14 reasons why you should stop moaning about paying the TV Licence every day
I am always happy to find out that things are not costing me the earth! Photograph: Shutterstock
I think I have lost count of the number of times that people have objected to this site being called UK Free TV. But, they say, the TV Licence (c and c, as we are British) costs £145.50 a year.
It is true, of course, as you can find out from TV Licensing (c and s this time). If you have any device that you can watch TV as it broadcast, you need to pay up.
Going into a local store to buy a brand-new off-contract phone recently, I noted with interest that you can also get it for "free", but only if you pay for a contract. This reminds me of the excellent quote from 1984 by George Orwell:
To give a single example. The word free still existed in Newspeak, but it could only be used in such statements as "This dog is free from lice" or "This field is free from weeds" ... Reduction of vocabulary was regarded as an end in itself, and no word that could be dispensed with was allowed to survive.
Last month we looked at Does the BBC or BSkyB spend more on programmes?, so it is only fair to consider the cost of the rest of the free channels.
So here is a graphic comparing the daily cost of TV from the main UK broadcasters:
The first row shows the joint total for ITV, STV and UTV. It is worth noting that the Channel 3 broadcasters provide a regional news service on their main channels: however some channels such as itv3 and c-itv are wholly archive.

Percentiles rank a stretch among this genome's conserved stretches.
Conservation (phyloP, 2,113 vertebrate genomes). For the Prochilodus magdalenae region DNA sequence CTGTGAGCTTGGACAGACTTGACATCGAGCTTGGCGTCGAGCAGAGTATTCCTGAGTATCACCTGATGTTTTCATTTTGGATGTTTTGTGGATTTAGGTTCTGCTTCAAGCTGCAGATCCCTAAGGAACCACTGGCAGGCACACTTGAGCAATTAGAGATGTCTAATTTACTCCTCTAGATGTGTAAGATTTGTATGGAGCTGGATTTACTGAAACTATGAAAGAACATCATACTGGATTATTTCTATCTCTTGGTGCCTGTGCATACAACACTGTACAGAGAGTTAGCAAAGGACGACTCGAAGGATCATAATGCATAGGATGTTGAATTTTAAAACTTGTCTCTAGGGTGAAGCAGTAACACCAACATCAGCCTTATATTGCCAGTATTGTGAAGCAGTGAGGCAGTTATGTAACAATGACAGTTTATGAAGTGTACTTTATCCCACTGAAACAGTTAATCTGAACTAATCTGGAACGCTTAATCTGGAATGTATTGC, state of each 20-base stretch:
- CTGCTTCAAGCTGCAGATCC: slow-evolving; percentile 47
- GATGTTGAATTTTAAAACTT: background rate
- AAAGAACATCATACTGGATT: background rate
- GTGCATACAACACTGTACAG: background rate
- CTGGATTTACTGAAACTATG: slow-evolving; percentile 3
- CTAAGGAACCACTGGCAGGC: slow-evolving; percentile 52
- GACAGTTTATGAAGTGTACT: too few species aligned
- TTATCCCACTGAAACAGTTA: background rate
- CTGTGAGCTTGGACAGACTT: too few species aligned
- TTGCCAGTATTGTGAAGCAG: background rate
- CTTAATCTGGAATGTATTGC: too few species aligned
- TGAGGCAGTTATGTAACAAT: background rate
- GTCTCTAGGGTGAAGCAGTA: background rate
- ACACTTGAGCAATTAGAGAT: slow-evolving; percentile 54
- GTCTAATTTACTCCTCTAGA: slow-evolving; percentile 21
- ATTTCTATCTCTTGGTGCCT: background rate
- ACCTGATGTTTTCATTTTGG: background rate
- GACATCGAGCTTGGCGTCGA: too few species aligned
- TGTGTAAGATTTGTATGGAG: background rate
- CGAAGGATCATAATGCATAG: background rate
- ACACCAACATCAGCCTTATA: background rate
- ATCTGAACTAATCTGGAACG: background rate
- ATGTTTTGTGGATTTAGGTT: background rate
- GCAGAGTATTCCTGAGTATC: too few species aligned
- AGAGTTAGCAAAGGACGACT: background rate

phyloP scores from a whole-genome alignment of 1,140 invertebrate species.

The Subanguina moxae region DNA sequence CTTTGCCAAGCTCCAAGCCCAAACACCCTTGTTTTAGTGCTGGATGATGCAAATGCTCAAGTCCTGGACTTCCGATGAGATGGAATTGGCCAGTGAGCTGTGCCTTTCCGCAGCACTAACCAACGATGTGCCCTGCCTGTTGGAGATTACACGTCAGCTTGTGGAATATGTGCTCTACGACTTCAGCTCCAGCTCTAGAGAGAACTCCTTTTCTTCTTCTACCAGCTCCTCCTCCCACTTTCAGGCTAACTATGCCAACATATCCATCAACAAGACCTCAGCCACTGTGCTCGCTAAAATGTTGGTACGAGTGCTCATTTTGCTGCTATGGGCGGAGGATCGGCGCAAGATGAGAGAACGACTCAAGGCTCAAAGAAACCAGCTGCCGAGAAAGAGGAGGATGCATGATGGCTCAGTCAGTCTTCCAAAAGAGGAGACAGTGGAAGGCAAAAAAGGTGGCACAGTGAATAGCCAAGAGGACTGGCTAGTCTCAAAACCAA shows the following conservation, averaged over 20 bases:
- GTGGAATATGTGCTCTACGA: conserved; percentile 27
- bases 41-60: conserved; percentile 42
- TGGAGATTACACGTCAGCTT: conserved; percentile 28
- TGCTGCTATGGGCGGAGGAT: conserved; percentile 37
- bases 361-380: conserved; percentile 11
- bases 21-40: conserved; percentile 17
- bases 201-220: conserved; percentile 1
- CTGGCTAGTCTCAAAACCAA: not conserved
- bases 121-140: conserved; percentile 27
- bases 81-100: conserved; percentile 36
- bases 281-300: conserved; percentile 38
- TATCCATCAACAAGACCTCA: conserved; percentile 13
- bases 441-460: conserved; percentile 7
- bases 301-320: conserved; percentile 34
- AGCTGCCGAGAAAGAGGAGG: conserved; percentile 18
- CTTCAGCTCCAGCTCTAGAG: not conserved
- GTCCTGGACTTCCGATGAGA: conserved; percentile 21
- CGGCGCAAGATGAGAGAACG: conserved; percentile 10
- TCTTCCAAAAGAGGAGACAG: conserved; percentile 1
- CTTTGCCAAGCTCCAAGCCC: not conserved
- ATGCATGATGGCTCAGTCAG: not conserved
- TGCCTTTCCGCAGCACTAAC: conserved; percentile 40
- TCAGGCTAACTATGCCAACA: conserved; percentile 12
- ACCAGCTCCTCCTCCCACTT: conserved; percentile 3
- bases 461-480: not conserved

The second row shows the figures for Channel 4. This channel is a UK-wide service with no expensive regional programmes. The other channels from this broadcaster are archive TV shows and movies.
The Channel 5 services have some first-run UK content, but a large proportion of the output is from US broadcasters. These imported programmes are cheaper to show as they have been funded by their broadcast in other markets: the USA has a population five times that of the UK.
The fourth line is the figure for "all other broadcasters". This includes the likes of UKTV (a BBC/Scripps joint venture) and channels that use BSkyB to sell their advertising time.
It is worth remembering that the above figures for the cost of advertising only include the cost of airtime paid directly to the broadcaster.
The real cost of advertising that is passed onto consumers also includes the cost of scripting and producing the adverts and also paying the actors, voice talent and musicians.
I have not been able to come up with a figure for this, so did not include it. Of course, this is passed onto you, the consumer.
For comparison, the BBC fee income has been reduced by 20% (to account money spent on national and local radio stations), and factored to represent the average 2.4 people-per-household in the UK. Also shown is the most-basic £21.50 Sky package.
The BBC still seems good value for money. These commercial broadcasters spend 20% of their airtime on adverts, not programmes. The BBC runs two channels of first-run UK content, with a large network of regional studios.
The "old argument" against the BBC taking advertising still holds: it would clearly put ITV plc out of business in minutes.